Tuesday, July 17, 2012

Problem on Plastic Electroplating

The basic problem of plastic electroplating is in attempting to electroplate onto plastics substrates is, of course, that they are electrically non-conductive and cannot be immersed in a plating solution and coated in the way that metal objects can. Some method was therefore needed whereby a conductive film could be deposited onto the plastics surface to provide the basis for subsequent electrodeposition. It was, of course, vital that this surface layer, in addition to being electrically conductive, should adhere well to the substrate if the final coating system was to show good adhesion.

Substrate Etching

Early processes, using conductive paint or chemically reduced silver on surfaces roughened either mechanically or by solvent attack, did not provide adequate adhesion. In the mid 1960s, etching solutions based on chromic acid were developed which could successfully be used with acrylonitrile butadiene styrene (ABS) copolymer. Use of these solutions resulted in selective removal of the butadiene phase from the resin to give a micro-etched surface providing bonding to the subsequent conductive layer.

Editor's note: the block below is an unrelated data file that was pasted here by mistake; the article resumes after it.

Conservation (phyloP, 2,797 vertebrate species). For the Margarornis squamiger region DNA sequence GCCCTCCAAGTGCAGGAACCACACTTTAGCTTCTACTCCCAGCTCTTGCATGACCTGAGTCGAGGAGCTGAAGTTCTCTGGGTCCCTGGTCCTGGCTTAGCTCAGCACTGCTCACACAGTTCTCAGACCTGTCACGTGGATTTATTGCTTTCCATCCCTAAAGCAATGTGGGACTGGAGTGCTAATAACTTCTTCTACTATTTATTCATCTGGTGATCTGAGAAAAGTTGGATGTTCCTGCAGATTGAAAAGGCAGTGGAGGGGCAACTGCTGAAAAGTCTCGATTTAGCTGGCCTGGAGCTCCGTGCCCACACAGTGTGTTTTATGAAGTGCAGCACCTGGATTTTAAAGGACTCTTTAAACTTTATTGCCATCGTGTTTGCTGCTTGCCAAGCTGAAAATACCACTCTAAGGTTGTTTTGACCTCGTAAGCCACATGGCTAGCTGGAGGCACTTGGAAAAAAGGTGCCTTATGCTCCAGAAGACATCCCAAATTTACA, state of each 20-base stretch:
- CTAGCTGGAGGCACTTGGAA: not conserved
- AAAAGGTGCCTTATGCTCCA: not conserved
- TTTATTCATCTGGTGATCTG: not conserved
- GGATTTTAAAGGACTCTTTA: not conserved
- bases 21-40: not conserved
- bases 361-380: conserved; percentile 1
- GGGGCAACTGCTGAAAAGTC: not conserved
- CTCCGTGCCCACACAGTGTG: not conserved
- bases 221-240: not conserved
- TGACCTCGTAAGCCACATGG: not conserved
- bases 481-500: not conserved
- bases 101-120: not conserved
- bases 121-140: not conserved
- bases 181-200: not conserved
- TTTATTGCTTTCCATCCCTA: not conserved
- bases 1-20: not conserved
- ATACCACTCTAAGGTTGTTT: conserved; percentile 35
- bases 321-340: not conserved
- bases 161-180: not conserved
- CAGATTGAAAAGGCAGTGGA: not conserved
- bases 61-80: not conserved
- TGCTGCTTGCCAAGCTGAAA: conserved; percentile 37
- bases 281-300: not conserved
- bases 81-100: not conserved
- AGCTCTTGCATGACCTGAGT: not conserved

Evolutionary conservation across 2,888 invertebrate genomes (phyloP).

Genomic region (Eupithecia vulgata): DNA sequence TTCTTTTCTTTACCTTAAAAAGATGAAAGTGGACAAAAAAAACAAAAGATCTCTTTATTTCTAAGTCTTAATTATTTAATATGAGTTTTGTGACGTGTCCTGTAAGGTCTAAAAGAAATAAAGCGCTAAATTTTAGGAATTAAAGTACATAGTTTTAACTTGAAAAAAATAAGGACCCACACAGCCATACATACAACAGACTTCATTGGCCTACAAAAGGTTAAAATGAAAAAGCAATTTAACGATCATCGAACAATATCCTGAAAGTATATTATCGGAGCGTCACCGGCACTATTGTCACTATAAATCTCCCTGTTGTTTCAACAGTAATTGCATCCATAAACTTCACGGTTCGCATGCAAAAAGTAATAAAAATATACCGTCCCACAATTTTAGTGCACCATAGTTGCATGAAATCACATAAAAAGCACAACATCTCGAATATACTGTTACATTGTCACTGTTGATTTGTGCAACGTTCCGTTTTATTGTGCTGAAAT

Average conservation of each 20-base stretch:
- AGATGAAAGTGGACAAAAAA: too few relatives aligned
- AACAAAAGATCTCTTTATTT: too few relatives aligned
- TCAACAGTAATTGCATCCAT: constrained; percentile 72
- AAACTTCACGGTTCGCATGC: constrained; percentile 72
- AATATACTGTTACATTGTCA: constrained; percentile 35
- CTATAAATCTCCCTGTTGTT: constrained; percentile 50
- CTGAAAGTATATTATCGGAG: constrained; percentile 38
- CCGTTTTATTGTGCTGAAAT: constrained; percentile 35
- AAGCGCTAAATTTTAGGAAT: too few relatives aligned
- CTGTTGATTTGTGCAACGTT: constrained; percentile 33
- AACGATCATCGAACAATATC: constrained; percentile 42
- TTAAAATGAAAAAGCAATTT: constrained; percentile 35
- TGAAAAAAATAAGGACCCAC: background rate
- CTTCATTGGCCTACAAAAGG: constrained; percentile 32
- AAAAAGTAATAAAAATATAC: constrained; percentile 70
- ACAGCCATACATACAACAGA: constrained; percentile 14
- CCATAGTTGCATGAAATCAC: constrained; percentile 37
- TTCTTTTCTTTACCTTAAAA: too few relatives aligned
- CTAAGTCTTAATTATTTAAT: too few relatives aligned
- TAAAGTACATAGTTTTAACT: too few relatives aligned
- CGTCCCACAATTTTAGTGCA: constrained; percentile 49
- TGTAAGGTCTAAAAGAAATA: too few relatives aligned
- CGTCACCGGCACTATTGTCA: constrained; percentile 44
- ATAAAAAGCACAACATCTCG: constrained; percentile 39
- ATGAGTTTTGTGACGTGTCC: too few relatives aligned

Electroless Plating

This development came at a time when great improvements were also being made in the technology of electroless nickel plating and electroless copper deposition. These advances in electroless plating combined with the development of the etching technique gave rise to a system that provided a highly conductive coating exhibiting satisfactory adhesion to the plastics surface.